But because restoring rainforests for animal conservation is novel here, the BioBank describes its conservation plan as a “living document” that provides flexibility to react to unanticipated demands.
Still, one man’s flexibility is another man’s lack of accountability.
Dr. David Wilcove, a Princeton University biologist who specializes in endangered species in Malaysia, said he hoped this type of innovative partnership could reduce the worst outcomes for biodiversity that he has been tracking. But past precedent left him concerned, he said, that credit for this project could provide cover that wouldallow the Malaysian government and palm oil producers to destroy habitat elsewhere.
If additional rainforests are being cleared outside the Malua BioBank for palm plantations, other endangered species will likely be impacted. In carbon language, protecting one area at the expense of another is referred to as “leakage.”
Shouting to be heard as he got off a San Francisco subway while on a short vacation, Wilcove said that “you’re not being terribly green if on the right hand you support a forest restoration project while on the left hand you support conversion of a forest somewhere else.”
Moreover, unlike conservation banks in the United States that set up non-wasting endowments to protect land and species in perpetuity, Malua has a nonwasting endowment – equal to 20 % of sales revenue from biodiversity certificates – that can be used to pay for conservation and ongoing protection for the initial 50 years.
At the end of the 50 years when the endowment is fully capitalized, it could be used to renew the conservation lease. While the government is not required to renew this lease, if the endowment is sufficient to provide competitive fees as its sponsors expect, it could continuing protecting the land. Moreover, if the area is no longer at risk, the money could be moved to other critical conservation areas to initiate the protection process again.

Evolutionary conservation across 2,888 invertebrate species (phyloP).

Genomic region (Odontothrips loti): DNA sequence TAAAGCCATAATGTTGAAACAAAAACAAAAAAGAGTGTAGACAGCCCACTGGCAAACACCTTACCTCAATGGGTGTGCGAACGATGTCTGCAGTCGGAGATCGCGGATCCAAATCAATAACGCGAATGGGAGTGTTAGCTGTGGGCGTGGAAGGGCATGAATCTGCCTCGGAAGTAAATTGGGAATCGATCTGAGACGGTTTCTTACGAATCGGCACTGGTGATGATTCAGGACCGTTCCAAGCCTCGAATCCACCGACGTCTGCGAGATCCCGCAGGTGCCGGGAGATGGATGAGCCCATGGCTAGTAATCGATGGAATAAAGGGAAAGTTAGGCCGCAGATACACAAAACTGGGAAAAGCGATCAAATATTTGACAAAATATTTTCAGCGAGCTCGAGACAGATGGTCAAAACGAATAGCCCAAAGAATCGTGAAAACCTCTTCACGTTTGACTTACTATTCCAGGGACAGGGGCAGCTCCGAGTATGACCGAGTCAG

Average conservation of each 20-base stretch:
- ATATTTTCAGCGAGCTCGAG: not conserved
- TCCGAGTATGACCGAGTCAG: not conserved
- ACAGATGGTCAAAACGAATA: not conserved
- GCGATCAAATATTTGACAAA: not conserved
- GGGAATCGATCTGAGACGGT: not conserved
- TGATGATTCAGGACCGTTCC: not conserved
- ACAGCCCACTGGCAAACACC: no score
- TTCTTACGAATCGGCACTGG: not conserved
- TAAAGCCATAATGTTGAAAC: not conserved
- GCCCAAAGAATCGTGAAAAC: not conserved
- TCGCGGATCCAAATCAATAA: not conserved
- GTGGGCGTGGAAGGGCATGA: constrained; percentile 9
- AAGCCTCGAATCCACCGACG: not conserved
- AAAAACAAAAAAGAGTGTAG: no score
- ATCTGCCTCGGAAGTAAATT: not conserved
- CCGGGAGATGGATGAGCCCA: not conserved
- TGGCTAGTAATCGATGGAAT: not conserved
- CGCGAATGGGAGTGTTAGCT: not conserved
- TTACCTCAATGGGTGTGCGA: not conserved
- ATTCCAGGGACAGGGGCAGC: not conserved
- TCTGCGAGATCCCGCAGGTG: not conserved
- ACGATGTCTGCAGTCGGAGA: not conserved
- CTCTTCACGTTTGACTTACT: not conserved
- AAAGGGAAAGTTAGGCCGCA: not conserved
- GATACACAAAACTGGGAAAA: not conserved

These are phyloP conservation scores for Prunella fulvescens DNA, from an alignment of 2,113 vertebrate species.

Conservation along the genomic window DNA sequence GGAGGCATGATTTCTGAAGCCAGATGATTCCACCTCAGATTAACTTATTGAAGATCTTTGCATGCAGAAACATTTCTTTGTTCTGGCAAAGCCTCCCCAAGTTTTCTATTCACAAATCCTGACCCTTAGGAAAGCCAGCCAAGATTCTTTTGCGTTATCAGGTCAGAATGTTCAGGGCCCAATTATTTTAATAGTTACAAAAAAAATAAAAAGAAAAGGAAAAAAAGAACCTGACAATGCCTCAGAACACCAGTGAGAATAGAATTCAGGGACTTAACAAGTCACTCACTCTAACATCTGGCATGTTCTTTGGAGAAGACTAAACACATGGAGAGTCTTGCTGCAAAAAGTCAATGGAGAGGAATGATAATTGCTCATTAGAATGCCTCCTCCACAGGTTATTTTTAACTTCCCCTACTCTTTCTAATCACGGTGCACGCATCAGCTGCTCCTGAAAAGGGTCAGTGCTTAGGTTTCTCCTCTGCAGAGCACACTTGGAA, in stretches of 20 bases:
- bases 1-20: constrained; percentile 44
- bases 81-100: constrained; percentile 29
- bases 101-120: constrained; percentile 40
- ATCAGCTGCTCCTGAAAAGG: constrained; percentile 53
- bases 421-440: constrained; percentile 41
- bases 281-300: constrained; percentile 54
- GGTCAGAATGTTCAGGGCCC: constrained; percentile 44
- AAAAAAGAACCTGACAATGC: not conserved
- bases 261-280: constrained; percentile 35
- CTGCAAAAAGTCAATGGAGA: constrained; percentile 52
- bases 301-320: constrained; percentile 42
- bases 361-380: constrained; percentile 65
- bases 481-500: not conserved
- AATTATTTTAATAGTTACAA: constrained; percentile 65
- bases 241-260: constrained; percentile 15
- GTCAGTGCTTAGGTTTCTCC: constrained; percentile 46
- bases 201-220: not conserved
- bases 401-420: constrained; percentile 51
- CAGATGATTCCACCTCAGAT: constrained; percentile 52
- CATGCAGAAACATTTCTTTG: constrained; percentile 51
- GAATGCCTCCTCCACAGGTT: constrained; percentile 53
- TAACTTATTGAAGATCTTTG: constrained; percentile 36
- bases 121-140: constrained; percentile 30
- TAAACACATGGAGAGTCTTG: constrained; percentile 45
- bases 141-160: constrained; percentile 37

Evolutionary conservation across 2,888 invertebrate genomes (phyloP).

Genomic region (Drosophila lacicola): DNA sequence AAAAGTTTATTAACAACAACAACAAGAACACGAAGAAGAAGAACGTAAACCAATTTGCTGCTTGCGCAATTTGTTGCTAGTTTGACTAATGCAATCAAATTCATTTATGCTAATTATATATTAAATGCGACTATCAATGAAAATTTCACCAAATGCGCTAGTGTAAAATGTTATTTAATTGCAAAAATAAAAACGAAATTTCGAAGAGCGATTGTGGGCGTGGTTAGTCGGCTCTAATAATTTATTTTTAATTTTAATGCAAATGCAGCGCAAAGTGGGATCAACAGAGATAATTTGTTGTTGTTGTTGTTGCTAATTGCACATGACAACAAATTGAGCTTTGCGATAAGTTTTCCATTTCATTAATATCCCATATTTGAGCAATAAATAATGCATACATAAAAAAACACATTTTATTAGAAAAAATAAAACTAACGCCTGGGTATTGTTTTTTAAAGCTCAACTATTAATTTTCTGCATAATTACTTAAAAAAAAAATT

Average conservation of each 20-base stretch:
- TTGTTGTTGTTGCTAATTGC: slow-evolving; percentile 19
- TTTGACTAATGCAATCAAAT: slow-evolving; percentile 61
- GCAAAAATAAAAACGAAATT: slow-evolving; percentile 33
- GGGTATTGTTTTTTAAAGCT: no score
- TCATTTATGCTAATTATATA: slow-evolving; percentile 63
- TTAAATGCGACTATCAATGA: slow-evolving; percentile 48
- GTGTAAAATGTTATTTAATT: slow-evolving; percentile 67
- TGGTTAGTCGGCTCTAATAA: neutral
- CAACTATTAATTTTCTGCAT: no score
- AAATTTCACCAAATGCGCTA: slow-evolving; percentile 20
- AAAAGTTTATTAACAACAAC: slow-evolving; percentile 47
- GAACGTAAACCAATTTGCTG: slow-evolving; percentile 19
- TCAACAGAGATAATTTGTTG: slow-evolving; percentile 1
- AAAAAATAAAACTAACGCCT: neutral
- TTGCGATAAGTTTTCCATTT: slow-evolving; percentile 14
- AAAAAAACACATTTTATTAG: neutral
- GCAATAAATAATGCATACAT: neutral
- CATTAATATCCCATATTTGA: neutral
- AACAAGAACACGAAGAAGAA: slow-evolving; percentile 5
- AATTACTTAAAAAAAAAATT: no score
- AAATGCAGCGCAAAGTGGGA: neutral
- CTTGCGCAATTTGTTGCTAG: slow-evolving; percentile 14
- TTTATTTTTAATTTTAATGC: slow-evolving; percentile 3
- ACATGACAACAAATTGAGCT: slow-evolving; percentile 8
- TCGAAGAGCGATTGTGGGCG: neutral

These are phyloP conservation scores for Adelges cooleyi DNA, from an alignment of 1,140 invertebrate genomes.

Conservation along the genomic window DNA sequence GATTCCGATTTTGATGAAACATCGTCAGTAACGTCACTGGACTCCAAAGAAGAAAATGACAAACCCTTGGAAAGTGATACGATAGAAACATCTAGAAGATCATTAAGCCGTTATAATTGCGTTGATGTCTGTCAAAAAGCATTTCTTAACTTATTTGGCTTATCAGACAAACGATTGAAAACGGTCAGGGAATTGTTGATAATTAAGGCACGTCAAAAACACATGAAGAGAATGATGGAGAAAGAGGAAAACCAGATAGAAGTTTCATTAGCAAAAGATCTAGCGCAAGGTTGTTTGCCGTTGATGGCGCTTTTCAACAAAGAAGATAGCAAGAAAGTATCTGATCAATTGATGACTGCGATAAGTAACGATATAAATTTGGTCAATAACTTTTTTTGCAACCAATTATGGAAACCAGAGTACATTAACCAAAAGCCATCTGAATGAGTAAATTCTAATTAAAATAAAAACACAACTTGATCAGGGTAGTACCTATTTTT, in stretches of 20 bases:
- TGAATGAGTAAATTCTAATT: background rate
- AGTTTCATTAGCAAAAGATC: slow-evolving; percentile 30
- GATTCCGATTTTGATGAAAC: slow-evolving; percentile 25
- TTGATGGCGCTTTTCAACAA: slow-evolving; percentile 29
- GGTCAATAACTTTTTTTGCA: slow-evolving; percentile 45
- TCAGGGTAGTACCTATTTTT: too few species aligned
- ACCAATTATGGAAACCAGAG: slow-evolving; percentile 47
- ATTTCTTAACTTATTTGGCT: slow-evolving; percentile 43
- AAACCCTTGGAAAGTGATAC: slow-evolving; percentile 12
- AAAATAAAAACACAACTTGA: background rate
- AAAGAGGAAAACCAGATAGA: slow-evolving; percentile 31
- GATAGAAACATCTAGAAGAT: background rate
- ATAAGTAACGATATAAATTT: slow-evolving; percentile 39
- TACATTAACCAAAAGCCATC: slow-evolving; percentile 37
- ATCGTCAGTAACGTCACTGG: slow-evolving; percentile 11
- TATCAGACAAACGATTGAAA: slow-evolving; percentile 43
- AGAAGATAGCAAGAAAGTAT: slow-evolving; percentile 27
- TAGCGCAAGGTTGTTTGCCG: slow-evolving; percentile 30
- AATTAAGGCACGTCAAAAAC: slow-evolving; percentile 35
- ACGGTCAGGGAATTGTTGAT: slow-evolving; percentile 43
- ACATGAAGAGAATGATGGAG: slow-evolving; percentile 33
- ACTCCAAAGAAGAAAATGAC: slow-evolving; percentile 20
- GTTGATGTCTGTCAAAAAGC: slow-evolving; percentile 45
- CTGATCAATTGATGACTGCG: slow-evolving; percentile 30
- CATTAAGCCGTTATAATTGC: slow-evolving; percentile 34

From one perspective, Malaysia’s recent actions offer reassurance that these uncertainties should not necessarily cause concern. The nation agreed last year to prohibit logging, and in June it announced a prohibition against further clearing of forest reserves for oil palm plantations. Only areas zoned for agriculture would be allowed to be converted for palm oil production.
But opponents point to export statistics that appear to belie the government’s earnestness. Just this month, Malaysia announced that palm oil exports rose 77 percent in value from the year earlier. The increase comes partly from higher prices responding to increased demand and partly from increased production either within or outside of forest preserves.
It’s Not Easy Being Green
Perhaps more than any other country, Malaysia demonstrates the difficulty of finding valid green solutions in a green cash world.
Kuppalli has personally observed orangutans in Sabah and assessed their habitat’s destruction and planned for their protection. She points out that “Malua is a globally unique forest. We can’t spend twenty years coming up with a (perfectly quantified) model…because the forest would be logged off and the animals would be long gone by then.”
There is no time left for holding hands and singing Kumbaya. If nothing is done, experts agree, the orangutan, or “man of the forest,” as well as several other beloved but endangered species could disappear completely within the next few years.
The issue, Kuppalli said, is “whether the world is ready to be optimistic, think differently about conservation and give innovative forestry projects a chance.”
Alice Kenny is a prize-winning science writer and a regular contributor to the Ecosystem Marketplace. She may be reached at [email protected].
NOTE: The story was slightly edited on October 10, when two sentences were added to provide more detail on the non-wasting endowment and the steering committee’s role in maintaining the integrity of the project.